Mental capacity is very much front and centre in our community today.
Back in March 2016, an important policy letter was laid before the States of Deliberation.
It related to the introduction of a new ‘Capacity Law’ and was partly focused on the importance of a person’s ability to make decisions, and for such decisions to be respected should mental capacity become problematic.
The policy letter stated boldly that the principal purpose of a new Capacity Law should be to empower people to make decisions for themselves wherever possible.
The policy letter supported a piece of English legislation called the Mental Capacity Act (of 2005). That Act introduced a capacity test; it allowed a person to appoint another to act on their behalf when mental capacity was lost, and it also allowed actions to be taken in the future regarding various things such as a person’s health and welfare, property and financial affairs. The Act was designed to safeguard the individual.
It was the position of the then Health and Social Services Department that Guernsey would benefit in having a similar legislative structure. It was sought that Guernsey should have what are known as “Lasting Powers of Attorney”, which continue to be legally valid after a person has lost mental capacity to make decisions for themselves. This would be a big step forwards in our community, as at present our Guernsey Powers of Attorney cease to have legal validity if the person granting a Power of Attorney loses mental capacity. That scenario then requires a separate series of steps to be taken, and some of which may be costly and time consuming.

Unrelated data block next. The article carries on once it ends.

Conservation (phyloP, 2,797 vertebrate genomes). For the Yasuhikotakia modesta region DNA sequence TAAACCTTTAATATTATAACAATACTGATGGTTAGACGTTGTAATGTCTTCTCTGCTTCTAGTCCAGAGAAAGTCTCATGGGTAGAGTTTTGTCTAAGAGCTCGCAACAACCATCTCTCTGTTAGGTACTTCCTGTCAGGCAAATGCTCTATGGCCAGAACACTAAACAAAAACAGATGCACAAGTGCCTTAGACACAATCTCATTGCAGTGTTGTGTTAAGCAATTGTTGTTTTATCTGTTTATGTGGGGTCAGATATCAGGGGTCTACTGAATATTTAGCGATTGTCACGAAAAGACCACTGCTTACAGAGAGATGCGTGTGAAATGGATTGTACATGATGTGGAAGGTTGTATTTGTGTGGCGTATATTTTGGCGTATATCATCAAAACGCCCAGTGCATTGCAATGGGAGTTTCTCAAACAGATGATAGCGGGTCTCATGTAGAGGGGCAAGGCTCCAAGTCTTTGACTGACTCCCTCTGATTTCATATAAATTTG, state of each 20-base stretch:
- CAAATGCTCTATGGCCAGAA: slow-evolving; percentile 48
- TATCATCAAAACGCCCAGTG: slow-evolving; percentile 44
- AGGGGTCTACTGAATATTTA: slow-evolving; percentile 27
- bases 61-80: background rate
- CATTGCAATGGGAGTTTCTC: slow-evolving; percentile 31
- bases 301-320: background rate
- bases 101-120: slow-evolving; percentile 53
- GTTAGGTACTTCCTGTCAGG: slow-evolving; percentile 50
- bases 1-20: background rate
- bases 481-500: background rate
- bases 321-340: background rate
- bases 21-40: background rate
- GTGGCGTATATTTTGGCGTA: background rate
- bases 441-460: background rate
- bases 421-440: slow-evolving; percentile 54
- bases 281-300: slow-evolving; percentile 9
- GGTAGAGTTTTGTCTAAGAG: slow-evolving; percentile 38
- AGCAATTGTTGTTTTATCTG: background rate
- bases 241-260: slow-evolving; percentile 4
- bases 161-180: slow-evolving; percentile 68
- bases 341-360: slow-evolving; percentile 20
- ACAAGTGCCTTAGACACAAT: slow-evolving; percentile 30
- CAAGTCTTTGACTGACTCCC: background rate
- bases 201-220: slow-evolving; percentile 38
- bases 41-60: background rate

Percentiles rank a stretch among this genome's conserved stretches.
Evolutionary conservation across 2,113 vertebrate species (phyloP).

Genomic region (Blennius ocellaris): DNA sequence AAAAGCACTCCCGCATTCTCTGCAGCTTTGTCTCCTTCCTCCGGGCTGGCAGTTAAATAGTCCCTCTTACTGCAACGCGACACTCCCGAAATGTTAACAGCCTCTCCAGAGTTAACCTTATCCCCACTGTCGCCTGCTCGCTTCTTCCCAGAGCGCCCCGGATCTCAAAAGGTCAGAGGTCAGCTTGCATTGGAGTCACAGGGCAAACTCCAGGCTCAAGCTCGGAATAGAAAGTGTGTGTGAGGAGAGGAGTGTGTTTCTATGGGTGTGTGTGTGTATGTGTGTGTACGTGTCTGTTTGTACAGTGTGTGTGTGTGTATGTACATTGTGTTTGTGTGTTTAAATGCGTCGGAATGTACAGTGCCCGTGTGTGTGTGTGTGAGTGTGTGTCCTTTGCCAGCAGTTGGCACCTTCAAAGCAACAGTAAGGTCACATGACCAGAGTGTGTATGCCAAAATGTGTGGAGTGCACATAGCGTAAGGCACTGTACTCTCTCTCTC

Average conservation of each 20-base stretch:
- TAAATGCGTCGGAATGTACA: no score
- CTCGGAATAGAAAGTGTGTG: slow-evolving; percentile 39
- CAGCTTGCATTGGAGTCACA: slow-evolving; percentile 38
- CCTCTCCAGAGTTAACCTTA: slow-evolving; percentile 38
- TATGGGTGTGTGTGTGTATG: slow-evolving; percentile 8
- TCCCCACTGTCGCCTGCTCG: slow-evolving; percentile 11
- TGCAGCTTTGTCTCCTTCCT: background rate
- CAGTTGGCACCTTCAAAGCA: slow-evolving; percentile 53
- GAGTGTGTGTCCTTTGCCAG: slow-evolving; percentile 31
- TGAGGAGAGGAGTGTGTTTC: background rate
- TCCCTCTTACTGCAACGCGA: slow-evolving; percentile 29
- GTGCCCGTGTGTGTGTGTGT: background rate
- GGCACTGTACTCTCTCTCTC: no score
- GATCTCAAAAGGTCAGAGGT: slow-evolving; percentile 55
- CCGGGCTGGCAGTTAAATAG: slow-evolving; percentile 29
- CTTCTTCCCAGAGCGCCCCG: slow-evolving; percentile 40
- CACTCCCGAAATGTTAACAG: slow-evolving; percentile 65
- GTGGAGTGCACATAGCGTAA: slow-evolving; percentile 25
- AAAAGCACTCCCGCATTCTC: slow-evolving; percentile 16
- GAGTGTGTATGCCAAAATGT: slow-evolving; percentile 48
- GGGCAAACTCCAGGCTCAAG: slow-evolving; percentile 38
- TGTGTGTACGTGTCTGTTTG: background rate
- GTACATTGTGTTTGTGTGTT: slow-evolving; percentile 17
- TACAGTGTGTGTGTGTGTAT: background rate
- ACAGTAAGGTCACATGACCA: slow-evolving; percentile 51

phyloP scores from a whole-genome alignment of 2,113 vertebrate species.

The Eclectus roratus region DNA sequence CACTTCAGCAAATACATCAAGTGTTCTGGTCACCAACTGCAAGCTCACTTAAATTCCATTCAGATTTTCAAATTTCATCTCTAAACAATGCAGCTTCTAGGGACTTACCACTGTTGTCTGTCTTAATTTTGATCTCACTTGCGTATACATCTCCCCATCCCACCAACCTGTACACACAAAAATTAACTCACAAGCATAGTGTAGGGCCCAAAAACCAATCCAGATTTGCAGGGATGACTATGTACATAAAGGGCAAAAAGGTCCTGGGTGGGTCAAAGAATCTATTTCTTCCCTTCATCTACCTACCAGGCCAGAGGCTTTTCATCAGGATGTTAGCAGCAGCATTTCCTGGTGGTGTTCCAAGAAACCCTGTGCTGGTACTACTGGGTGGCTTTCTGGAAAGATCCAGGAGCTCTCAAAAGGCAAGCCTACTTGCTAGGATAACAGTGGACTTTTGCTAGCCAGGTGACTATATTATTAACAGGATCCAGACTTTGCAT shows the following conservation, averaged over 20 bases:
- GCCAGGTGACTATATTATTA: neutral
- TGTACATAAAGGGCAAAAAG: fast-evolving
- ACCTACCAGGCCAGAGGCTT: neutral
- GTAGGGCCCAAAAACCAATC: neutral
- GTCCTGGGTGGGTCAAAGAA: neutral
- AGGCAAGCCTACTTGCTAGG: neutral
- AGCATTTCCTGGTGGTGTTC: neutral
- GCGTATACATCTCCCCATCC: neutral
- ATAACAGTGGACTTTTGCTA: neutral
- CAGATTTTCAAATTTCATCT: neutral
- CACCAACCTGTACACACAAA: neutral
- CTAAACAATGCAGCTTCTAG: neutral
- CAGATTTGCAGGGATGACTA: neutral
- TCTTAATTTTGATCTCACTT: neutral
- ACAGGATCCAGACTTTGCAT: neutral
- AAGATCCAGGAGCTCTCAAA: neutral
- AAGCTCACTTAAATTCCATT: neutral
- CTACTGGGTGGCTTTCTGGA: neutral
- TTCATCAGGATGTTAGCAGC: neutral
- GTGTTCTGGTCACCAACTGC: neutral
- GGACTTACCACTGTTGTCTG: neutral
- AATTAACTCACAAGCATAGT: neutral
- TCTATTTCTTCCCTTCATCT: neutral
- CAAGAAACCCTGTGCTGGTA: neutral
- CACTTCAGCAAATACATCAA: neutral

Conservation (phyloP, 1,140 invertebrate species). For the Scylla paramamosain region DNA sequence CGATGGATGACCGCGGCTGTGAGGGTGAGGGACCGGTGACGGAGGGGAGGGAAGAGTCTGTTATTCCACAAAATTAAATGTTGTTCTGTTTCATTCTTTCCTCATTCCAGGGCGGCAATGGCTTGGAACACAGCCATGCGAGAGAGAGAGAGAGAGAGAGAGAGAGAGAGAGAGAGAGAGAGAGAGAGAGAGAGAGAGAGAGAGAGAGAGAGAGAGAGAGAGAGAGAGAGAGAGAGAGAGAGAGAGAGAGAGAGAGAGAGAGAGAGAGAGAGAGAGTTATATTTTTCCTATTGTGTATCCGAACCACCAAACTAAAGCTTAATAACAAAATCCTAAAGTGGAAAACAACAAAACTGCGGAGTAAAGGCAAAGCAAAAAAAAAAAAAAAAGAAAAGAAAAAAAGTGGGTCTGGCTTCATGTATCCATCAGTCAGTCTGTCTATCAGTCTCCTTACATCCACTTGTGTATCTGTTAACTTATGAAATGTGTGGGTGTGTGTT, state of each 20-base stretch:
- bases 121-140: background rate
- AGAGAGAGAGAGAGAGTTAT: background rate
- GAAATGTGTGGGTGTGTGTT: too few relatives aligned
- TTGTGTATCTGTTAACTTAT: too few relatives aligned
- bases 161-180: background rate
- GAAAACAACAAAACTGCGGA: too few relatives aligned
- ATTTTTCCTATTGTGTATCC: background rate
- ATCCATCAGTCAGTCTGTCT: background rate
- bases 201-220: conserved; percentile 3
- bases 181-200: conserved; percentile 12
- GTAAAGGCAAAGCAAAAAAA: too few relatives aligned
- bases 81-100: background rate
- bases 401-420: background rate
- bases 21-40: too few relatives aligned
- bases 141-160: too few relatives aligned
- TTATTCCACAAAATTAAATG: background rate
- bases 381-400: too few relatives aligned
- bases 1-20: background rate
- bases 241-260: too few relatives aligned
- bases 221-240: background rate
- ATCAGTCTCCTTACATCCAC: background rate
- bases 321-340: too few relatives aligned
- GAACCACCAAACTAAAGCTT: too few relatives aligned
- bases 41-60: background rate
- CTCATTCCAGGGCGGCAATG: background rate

The 2016 Policy Letter was well received, and very many steps (an understatement) have now been taken in the drafting of a Capacity Law. Such a Law and the opportunities it provides will, without doubt, be covered by Ferbrache & Farrell commentary, guidance notes and briefings in future.
For the purposes of this update, however, the sitting of the States of Deliberation on 26th February 2020 is another step closer to the reality of the ‘empowerment of personal decision making’.
The subject matter of the 26th February 2020 Mental Capacity Policy Letter is to add some technical detail to the draft Capacity Law, principally around legal representation at Mental Health and Capacity Review Tribunal Hearings (and subsequent appeals to the Royal Court). Members accepted the various propositions, and it is now the responsibility of the Committee for Health and Social Care to report back to the States with proposals for the introduction of an advocacy service.
The new Capacity Law will be a great help to thousands of us in Guernsey, and to that end, we are watching and welcoming its progress.